More than just round and black – car tyres 101
Tyres are all the same right? Wrong. They all look round and black, but there’s a lot more to them than meets the eye. Whether diggers, trucks, tractors, motorcycles or cars, most vehicles need tyres.
Tyres are key to accelerating, handling and braking
Most people realise that tyres give a car its grip, fewer have stopped to consider that tyres are a car’s only point of contact with the road. And the word “grip” probably needs fleshing out too. Of course, traction is important in general, but tyres contribute to what might be called grip across a range of real-life areas such as torque, handling, braking and more.
For example, when it comes to torque, tyres help car engines transfer their power to the road to either initially get moving or to accelerate.
Moving in the opposite direction, there’s braking where – after the friction parts of the braking system itself – tyres arguably play the next most important role in either slowing a vehicle or bringing a car to a complete standstill.
Then there’s handling, where tyres play a critical role in transferring steering and engine inputs to the road. (We could also talk about how tyres work with other on-board systems such as the suspension, ABS and electronic systems such as ESP as well as maintenance systems such as tyre pressure monitoring systems or TPMS, but they are probably all worth articles of their own at later dates).
Tyres have to help all three of those general categories – torque, braking and handling – do what they do irrespective of the weather or surface conditions, so the particular design, manufacturing process and materials used in each tyre is incredibly important.
The “headlines” of a tyres’ performance and application characteristics can be found on its sidewall where the make, model, size, speed-rating and load rating are found along with any weather-specific qualifications such as the three-peak-mountain-snowflake (3PMSF) logo for baseline winter performance and DOT code (which gives more precise, but encoded, details relating to where and when the tyre was made). Again, much could be said about all these points, but they too warrant their own articles.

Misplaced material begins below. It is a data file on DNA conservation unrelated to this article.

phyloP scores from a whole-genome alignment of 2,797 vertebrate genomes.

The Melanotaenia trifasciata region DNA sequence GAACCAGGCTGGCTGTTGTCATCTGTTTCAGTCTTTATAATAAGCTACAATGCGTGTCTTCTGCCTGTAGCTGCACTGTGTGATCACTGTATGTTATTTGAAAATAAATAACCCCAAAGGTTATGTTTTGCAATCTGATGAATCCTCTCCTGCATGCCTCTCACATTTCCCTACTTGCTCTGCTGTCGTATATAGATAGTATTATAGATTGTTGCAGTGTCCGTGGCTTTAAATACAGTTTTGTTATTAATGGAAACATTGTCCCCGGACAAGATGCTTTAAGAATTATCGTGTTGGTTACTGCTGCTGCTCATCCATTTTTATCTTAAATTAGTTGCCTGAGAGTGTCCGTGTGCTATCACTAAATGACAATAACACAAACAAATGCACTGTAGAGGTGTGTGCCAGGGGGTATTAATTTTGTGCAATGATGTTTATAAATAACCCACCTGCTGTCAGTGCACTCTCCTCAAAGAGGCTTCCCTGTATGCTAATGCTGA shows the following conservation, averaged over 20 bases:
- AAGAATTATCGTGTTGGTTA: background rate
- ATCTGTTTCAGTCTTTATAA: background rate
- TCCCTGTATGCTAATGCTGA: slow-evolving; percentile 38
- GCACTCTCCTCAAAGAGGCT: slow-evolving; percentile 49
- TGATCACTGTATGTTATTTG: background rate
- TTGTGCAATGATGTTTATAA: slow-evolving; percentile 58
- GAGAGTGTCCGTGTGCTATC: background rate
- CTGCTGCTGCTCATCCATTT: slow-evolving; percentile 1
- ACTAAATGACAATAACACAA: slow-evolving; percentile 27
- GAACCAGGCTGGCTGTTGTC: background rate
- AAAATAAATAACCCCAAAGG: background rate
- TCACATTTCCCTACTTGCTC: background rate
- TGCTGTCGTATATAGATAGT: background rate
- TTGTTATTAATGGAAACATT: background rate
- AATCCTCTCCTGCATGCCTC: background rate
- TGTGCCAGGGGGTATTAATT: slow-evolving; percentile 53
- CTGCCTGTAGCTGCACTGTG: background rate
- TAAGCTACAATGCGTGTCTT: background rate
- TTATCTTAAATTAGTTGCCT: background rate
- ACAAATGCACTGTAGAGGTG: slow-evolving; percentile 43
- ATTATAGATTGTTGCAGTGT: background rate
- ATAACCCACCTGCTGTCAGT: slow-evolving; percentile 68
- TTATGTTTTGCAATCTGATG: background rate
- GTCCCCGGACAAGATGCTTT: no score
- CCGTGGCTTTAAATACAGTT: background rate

When do I need to change my tyres?
In most cases, the answer to that question is: when they are damaged or when they are worn out. Any obvious cuts or bulges to the sidewall – the part of the tyre with the brand name on – could me replacement because they cannot legally be repaired.
When it comes to tyre wear, current UK law states that car tyre tread must be a minimum of 1.6mm across the central three quarters of the tread, around its entire circumference. However, several high-profile vehicle recovery brands recommend 2mm and many emergency service fleets and those that want to maintain mobility in all weathers change theirs at 3mm that puddles that deep need comparably deep tread to avoid aquaplaning.
Wondering how to change your tyres? While most people have had a go at fitting a spare tyre at one point or another, firstly, that’s a question of removing a faulty tyre and wheel and then bolting a complete tyre-and-wheel assembly onto the wheel hub; and secondly, that’s not everyone’s cup of tea. When it comes to changing a tyre, in theory, anyone can seat a tyre on a wheel as well, but in practice very few people have the right equipment and even fewer have the right skills. Therefore, in the vast majority of cases, British motorists get their tyres changed at tyre specialists and garages.